Artists involved in Phase 1 were paid $500 from the city's public art acquisition fund, which allocates money each year to the purchase of public art. The project's budget was increased for Phase 2, which began in April, with artists being paid $750.
The three Phase 1 pieces chosen were "I Love Pleasanton" by Salvator, "PTown -- 'Me' Town!" by Desai, and "Children at Play" by artist Irma Grant, located at Neal and 1st streets.
Salvator said when she heard about "Project Paint Box," she was excited to apply.
A self-taught artist originally from Brazil, she has been painting most of her life and views it as a form of healing. Prior to painting her utility box on Ray and 1st streets, she painted a smaller box at Harvest Park Middle School and has showcased some of her art in exhibits at the Firehouse Arts Center.
Throughout "I Love Pleasanton" are members of her family -- her brother, sons and nephews are found on multiple sides of the box. Salvator also incorporated people who stopped to talk to her on the street as she was painting.
"I got to know a little bit of their lives," Salvator said. "I took the time to talk to them and heard what they had to say. I love meeting people."
Like Salvator, Grant incorporated people she knew into her design, "Children at Play." Featured on the box are her daughters and neighborhood children, which add to the work's family-feel.
Located near the Meadowlark Dairy and Lions Wayside Park, her box exemplifies the spirit of the area as children joyfully eat ice cream and play together, she said. Formed off her personal experiences in Pleasanton and pictures she has taken, Grant's design did not take long for her to create.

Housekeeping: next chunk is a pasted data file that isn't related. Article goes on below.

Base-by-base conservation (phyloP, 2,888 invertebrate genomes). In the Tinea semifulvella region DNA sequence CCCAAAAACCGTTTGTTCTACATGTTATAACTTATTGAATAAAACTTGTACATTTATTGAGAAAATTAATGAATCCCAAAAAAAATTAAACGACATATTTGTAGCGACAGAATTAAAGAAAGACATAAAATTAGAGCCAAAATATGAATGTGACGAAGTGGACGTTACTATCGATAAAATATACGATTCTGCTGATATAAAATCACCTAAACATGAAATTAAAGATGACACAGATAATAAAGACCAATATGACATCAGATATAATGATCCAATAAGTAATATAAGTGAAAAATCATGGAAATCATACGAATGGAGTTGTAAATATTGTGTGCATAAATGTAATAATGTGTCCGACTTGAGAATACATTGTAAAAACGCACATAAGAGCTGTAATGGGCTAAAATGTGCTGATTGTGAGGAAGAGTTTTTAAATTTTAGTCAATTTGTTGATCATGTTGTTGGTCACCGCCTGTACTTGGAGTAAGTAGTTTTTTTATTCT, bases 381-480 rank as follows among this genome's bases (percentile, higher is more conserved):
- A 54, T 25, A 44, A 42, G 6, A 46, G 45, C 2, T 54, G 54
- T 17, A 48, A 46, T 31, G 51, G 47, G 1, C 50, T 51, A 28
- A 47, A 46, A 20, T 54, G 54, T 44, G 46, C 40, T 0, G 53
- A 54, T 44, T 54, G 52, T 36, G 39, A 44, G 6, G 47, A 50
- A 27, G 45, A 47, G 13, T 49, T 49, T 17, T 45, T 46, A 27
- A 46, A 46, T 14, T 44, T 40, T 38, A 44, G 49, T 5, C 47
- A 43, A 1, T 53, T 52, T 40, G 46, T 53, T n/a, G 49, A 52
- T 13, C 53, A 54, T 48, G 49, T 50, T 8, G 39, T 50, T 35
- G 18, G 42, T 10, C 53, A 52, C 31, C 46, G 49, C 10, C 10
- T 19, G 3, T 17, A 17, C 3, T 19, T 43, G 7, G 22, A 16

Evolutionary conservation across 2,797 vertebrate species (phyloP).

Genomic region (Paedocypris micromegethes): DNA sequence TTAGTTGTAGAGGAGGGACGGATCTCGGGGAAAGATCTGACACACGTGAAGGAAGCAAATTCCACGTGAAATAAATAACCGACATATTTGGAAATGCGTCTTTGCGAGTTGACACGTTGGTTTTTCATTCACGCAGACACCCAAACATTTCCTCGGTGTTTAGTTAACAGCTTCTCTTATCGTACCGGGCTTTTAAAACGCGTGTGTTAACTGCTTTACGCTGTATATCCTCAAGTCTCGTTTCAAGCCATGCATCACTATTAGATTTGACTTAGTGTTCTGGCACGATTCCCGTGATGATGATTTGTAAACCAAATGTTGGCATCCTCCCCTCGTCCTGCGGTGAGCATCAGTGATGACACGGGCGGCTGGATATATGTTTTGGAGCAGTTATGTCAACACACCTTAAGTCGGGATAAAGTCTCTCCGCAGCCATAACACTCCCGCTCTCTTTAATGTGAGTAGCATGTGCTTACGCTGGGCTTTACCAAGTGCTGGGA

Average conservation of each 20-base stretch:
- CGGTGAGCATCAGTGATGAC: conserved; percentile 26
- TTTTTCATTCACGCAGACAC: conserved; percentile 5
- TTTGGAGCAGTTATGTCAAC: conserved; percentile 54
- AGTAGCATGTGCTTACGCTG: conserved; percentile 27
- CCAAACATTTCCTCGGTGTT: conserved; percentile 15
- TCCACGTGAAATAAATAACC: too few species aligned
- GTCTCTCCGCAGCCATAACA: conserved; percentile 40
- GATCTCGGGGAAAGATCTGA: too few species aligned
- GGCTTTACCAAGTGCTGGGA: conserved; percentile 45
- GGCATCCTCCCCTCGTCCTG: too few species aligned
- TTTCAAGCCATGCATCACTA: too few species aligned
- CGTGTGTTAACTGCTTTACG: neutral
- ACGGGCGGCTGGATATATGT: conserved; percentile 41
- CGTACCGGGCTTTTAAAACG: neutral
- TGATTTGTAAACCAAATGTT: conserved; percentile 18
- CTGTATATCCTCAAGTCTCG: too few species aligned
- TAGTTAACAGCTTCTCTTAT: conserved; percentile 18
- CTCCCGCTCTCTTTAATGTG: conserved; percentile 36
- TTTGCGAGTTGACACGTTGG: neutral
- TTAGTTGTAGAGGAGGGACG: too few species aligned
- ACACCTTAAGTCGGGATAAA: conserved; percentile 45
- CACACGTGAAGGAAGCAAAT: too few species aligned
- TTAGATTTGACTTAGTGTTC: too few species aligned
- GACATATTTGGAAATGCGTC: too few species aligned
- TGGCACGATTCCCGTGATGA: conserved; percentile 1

"Once I have the idea in my head, it's just fitting it together," said Grant, a Pleasanton resident originally from the Netherlands.
In addition to her box, she recently finished painting the walls of the new restaurant Casbah in downtown Pleasanton. She also plans to paint a second utility box in Pleasanton later this year.
Grant said she hopes her two painted boxes will bring "color and happiness" to the Pleasanton community and that people who see the colorful boxes can't help but smile.
Two Phase 2 artists have also completed their boxes. Bianca Nandzik's box, "Wildflowers and Native Butterfly," is located on the corner of Del Valle Parkway and Main Street. Amador Valley High student Austin Willis created a box called "Happy Faces" located outside the school.
Nandzik, a native of Germany now living in San Francisco, based her concept off nature found in the Bay Area. Her design has strong connections to the drought, featuring the California poppy and Anise Swallowtail butterfly, the latter of which is a flexible species capable of surviving the drought due to its ability to adapt to different ecotypes.